Today we are not that interested to know “How to succeed in business?” rather “How do we sustain and stay successful in the competitive world of business?” The business entrepreneurs desperately keen to know about it from the market researchers and business leaders. The 30-second elevator speech from a BPI Black Belt would be “Follow the Six Sigma way – a powerful strategy for changing business performance and sustaining success.”
There are two types of research: (1) Future research that tries to nd out what consumers are likely to do, and (2) Past research that nds out what consumers already have done.
Naturally, the research industry is almost totally focused on the future. at’s where the money is. Companies are willing to spend huge amounts to get the answers to what products to launch at what prices in what markets..
On a recent trip to Rome I visited the Colosseum. I was once again amazed at the astounding skills of the Romans. Shortly therea er, I came across further evidence of
the intellect. Although I learned Latin in school, I had forgotten the Latin word for price. ..
Iron deficiency is the world's most common yet preventable nutritional problem. Though largely eradicated from the developed countries, more than 750 million children in the developing countries still have iron deficiency anemia. Iron deficiency anemia (IDA) is a condition, in which the body has lower levels of healthy red blood cells because of in adequate iron in the body. The main causes of iron deficiency are poor absorption of iron (vitamin C aides in iron absorption), inadequate daily intake of iron, pregnancy, growth spurts and blood loss due to heavy periods or internal bleeding.
Millions of Bangladeshis are now in different countries; known as NRBs (non-resident Bangladeshis) or diasporas or immigrants or citizens. By now, there are 2nd or 3rd generations of diasporas living in different host countries. In the tone of Shakespeare, can’t we say “what’s in a name?” - definitely they are variously seen as one of the major sources of human capital, financial flows, transfer of trade and technology, economic opportunities, political support, and ambassadors of the home country. However, they are popularly known as “Diaspora” or NRBs. Countries like India, Israel and China aggressively using their diasporas in grabbing political and economic leadership globally.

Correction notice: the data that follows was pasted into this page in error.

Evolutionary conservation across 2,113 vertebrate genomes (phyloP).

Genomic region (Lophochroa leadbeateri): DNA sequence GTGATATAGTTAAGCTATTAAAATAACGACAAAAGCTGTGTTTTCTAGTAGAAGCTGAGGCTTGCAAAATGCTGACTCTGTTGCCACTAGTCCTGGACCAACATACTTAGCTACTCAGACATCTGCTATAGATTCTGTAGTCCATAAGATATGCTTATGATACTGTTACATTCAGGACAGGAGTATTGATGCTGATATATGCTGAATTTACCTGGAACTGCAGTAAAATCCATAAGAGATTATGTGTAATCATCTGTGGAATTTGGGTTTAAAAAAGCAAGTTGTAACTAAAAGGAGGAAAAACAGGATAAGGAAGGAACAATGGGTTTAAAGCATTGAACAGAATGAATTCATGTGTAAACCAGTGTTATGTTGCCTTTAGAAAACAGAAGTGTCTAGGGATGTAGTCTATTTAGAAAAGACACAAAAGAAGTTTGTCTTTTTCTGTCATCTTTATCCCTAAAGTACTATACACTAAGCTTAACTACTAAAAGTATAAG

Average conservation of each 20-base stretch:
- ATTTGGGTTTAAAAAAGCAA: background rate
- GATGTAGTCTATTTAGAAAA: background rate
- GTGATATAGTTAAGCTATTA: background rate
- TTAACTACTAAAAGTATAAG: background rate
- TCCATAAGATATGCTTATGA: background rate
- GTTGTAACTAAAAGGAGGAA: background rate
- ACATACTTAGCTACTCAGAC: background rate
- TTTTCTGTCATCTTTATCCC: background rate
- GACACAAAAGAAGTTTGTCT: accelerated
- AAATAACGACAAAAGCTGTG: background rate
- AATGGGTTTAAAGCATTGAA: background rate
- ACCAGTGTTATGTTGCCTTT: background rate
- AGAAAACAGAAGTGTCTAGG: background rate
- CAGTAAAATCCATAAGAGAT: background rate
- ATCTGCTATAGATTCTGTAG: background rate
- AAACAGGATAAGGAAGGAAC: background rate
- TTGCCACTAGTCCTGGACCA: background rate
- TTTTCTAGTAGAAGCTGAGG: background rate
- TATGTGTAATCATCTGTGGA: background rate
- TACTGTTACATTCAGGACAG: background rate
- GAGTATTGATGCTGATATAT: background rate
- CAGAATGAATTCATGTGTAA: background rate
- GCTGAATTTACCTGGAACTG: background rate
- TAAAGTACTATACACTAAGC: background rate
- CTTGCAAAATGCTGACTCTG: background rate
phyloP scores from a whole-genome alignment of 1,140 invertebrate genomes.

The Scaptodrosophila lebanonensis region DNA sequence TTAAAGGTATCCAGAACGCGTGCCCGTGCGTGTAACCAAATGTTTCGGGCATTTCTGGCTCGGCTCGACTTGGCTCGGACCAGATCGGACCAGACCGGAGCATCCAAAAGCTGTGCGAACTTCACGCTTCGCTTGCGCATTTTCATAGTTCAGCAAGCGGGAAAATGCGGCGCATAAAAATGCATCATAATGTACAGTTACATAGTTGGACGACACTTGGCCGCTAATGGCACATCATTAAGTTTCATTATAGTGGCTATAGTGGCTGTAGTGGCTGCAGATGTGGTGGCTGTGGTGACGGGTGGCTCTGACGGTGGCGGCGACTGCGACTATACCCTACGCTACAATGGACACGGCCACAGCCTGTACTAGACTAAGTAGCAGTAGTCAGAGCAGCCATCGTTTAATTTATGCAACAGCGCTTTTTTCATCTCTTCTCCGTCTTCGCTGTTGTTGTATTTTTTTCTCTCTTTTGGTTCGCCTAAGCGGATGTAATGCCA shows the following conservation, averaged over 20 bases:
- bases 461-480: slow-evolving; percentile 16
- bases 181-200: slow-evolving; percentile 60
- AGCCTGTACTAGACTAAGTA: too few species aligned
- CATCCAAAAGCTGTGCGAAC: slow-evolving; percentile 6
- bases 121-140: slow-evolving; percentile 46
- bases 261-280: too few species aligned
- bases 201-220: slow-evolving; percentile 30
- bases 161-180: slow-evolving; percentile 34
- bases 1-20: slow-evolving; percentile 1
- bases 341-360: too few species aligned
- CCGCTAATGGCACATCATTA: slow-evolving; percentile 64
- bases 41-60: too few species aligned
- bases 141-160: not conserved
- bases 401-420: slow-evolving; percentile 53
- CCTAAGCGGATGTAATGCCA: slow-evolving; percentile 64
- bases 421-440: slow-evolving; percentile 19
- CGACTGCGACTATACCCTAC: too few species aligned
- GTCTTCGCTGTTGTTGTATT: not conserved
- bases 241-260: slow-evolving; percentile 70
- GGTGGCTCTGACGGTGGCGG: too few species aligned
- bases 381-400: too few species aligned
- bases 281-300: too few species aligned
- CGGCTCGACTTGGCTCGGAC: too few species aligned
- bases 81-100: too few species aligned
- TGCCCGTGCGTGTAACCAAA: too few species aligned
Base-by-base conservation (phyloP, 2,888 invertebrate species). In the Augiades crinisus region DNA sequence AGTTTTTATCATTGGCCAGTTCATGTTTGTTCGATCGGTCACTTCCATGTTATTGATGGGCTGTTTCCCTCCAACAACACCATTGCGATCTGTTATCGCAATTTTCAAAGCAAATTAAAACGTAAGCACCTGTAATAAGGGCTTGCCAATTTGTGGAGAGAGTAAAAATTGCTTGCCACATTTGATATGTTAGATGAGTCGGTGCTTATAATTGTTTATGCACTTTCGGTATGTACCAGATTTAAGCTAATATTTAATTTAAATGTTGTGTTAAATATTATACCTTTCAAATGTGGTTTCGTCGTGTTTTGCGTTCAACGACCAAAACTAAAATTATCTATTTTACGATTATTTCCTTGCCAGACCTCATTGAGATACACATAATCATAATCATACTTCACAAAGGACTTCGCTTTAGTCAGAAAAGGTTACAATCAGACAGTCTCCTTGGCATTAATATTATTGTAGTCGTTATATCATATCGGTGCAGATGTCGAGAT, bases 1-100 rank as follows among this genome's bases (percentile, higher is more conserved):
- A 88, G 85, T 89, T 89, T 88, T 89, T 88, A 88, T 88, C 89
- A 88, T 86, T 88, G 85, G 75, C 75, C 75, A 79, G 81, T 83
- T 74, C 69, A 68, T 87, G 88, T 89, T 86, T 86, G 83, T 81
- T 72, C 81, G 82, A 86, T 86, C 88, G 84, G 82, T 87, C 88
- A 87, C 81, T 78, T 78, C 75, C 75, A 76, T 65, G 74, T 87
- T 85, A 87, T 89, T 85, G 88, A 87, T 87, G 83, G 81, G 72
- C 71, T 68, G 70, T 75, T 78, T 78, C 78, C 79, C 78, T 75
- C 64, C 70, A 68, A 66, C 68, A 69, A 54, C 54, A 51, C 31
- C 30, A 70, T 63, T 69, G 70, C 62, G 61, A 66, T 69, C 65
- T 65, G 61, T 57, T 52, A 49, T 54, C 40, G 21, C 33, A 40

Philip Kotler – An emblematic name in modern marketing! He doesn’t need introduction, yet we feelpride to
reprise that not only he authored over 55 books and many articles, he is the S.C. Johnson & Son
Distinguished Professor of International Marketing at the Kellogg School of Management at Northwestern
University, been consultant to many big corporate giants but an eminent and most sought speaker in today’s
competitive era. He has enlightened the way to create a better world through marketing for generations to come.
It will take another century or more to witness another Kotler, an all time Marketing Guru!
This paper argues that one of the most powerful emerging technologies for combining new understandings from a variety
of fi elds about how to bring about social good is the discipline of Social Marketing. However there remains a serious underutilization and misinterpretation of what Social Marketing is and what it can contribute to public sector policy and strategy development which needs to be addressed. Th e paper also explores what applying Social Marketing principles strategically as a core component of all social policy would mean for government policy development and citizen.
For the past seven years, my wife Rita and I have been working with subsistence farmers in Rwanda, Uganda , and the Eastern Democratic Republic of Congo. Rita and I are not farmers. We are urbanites raised in Toronto Canada. Both of us grew up in challenging economic circumstances. Rita’s parents were Hungarian refugees, who escaped the communists in 1956. Her father worked three jobs to support the family while her mother cleaned houses and worked as a bank teller.
If the polling profession had been correct all the time then Hillary Clinton would be President, there would be no
Brexit, and we would all be eating Frankenberry Crunch for breakfast. It is becoming a “big headache” for all voters and citizens to decide which opinion poll to believe. For the political parties which pay for them. Candidates are completely confused. Even Hillary Clinton and Donald Trump too! Pollsters are becoming a “laughing stock.” People tend now increasingly to reject poll data or any research fi ndings inconsistent with what they “believe” to be the real situation.
Global poverty has lessened over the last fi ft y years. During the same period inequality some argue has risen sharply. Do those two trends pose a contradiction, or at least a paradox? Th at depends on which numbers you use and how you compute them. Small diff erences can lead to widely divergent conclusions, carrying opposing policy
choices. Th ough this particular poverty and inequality debate largely involves economists, public opinion research professionals have something to contribute.
Let’s start with the Emotions. Consumer behavior has been analyzed from a wide range of perspectives: anthropology,psychology, psychiatry, sociology,economics, and so on. From classical statistical approaches to medical approaches based on electroencephalograms and other modern methodologies that are now encompassed within of neuromarketing research, it all helps to understand how they behave and also why ..
Universities are change-makers of change-makers, reforming, enlightening, galvanizing, and oft en creating entirely
new worlds. With wisdom and energy (the WE factor) they are beacons that radiate light to the far outreaches of human endeavors to help push the limits of knowledge. Deep in their spirit of discovery, minds bloom, hearts throb, souls stir. That is one picture of the ideal university